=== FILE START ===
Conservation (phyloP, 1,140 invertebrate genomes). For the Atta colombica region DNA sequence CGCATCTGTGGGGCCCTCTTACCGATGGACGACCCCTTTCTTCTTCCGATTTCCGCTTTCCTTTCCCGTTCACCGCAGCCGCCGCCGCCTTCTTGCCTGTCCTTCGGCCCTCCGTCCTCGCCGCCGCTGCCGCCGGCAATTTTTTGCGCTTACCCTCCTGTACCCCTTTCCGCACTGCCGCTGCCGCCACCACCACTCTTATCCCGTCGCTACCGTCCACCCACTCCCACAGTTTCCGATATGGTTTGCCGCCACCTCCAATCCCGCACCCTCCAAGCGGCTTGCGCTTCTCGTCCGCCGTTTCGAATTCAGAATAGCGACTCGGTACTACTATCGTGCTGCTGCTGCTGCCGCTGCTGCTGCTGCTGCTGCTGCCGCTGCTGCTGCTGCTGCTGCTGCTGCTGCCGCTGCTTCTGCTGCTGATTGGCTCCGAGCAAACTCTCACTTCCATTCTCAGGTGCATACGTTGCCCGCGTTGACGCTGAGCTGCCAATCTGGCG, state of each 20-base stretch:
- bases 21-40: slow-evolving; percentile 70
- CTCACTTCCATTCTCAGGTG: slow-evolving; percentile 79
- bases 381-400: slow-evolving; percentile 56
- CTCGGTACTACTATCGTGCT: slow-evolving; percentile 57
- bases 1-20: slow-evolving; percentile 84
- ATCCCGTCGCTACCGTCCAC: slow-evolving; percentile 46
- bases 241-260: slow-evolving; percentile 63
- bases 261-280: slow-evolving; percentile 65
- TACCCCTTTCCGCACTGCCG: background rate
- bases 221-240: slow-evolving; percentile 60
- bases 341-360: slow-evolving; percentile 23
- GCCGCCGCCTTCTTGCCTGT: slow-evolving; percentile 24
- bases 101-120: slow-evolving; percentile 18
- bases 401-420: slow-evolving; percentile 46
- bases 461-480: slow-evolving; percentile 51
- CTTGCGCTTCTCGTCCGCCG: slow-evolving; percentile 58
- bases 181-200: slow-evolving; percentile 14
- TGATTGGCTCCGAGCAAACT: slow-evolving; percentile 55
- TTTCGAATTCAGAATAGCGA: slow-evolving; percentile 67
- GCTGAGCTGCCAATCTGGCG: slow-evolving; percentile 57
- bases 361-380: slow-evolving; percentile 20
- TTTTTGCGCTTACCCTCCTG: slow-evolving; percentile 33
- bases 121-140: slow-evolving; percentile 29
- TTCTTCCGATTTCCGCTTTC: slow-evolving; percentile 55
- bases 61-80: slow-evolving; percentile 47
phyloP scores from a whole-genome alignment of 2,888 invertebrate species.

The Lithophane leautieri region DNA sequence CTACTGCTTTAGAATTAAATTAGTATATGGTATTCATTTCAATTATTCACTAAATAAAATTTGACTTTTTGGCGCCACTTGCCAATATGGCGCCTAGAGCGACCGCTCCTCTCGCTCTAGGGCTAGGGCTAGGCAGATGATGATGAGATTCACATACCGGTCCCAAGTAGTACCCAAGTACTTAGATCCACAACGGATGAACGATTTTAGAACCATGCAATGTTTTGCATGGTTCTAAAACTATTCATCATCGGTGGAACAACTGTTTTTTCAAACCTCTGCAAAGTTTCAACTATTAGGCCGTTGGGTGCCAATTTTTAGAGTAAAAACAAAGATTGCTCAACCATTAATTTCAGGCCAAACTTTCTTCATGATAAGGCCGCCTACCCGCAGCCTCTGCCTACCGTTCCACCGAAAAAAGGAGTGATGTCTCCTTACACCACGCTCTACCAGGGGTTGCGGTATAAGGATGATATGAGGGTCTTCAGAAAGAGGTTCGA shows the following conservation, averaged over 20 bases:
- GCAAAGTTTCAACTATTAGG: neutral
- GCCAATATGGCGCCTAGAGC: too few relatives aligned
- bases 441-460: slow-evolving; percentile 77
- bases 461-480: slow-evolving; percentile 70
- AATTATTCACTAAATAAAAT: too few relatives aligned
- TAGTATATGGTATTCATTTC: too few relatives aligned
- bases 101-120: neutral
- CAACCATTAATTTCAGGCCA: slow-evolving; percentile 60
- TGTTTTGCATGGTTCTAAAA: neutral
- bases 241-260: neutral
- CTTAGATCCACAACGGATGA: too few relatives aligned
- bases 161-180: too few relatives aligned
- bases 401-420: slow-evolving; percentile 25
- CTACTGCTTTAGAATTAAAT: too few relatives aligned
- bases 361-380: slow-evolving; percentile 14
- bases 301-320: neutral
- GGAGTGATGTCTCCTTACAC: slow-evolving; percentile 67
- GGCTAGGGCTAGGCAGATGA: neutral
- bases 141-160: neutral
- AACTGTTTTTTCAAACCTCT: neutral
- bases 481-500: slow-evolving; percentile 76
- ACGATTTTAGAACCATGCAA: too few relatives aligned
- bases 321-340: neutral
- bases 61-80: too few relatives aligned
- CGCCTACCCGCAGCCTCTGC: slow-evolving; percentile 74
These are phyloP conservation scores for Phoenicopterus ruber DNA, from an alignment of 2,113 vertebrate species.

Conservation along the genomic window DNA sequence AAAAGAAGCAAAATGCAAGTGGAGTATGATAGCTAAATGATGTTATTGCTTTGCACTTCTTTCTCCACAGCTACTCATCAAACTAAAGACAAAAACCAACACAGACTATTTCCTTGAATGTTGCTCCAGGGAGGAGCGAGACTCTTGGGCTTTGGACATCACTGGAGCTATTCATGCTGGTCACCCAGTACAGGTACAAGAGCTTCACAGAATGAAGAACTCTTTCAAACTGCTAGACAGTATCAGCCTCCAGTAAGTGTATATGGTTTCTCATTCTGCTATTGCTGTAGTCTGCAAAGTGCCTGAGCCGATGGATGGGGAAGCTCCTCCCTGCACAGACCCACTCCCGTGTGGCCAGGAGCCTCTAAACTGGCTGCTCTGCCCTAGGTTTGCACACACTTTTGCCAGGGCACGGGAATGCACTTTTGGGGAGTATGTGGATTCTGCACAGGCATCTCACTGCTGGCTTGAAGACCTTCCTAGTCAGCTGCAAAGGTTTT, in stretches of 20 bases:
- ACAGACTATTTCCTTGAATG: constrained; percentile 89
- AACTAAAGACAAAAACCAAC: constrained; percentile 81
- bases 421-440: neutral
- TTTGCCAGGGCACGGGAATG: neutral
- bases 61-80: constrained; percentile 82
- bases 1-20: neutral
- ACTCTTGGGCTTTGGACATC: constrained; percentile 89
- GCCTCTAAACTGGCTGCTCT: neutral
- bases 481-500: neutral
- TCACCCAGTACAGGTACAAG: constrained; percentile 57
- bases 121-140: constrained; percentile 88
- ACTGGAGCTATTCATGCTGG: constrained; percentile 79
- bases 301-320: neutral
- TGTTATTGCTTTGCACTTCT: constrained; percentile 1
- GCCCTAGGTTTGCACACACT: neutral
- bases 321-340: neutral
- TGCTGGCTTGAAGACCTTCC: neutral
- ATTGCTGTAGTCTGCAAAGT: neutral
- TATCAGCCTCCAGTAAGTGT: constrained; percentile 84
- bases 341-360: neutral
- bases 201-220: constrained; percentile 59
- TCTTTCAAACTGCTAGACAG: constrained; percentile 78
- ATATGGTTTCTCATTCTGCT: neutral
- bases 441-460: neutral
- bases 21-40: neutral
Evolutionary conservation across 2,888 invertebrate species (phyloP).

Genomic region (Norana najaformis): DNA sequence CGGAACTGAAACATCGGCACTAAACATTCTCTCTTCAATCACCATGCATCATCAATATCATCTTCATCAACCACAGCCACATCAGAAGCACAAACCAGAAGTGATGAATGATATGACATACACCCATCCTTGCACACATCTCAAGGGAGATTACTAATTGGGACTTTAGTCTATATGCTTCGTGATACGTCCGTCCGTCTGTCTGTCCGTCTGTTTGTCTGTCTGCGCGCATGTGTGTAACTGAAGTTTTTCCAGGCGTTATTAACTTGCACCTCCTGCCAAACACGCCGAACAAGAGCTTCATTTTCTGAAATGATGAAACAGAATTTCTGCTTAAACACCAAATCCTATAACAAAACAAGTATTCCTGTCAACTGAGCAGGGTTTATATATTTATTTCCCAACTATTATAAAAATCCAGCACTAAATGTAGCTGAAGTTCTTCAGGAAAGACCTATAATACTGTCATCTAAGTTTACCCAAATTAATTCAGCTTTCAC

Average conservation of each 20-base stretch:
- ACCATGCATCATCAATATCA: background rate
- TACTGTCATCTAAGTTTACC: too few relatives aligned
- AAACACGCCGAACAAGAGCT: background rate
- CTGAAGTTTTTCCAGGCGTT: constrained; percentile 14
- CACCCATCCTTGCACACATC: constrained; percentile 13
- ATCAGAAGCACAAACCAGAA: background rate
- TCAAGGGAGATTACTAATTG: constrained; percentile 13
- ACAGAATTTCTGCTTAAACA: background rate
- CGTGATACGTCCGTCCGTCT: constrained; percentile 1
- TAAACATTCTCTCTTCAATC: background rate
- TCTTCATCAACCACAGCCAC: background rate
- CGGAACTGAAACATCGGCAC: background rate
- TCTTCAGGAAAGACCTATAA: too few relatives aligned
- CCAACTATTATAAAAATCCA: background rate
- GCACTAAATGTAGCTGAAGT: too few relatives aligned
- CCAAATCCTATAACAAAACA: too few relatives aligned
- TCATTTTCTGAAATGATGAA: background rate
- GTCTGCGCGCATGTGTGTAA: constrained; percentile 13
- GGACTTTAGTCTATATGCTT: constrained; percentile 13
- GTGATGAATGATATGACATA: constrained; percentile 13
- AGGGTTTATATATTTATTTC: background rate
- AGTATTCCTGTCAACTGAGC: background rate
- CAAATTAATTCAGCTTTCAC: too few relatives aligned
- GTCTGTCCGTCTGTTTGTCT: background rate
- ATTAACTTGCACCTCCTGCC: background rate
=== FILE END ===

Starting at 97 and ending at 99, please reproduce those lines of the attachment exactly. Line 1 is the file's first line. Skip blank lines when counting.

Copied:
- CCAACTATTATAAAAATCCA: background rate
- GCACTAAATGTAGCTGAAGT: too few relatives aligned
- CCAAATCCTATAACAAAACA: too few relatives aligned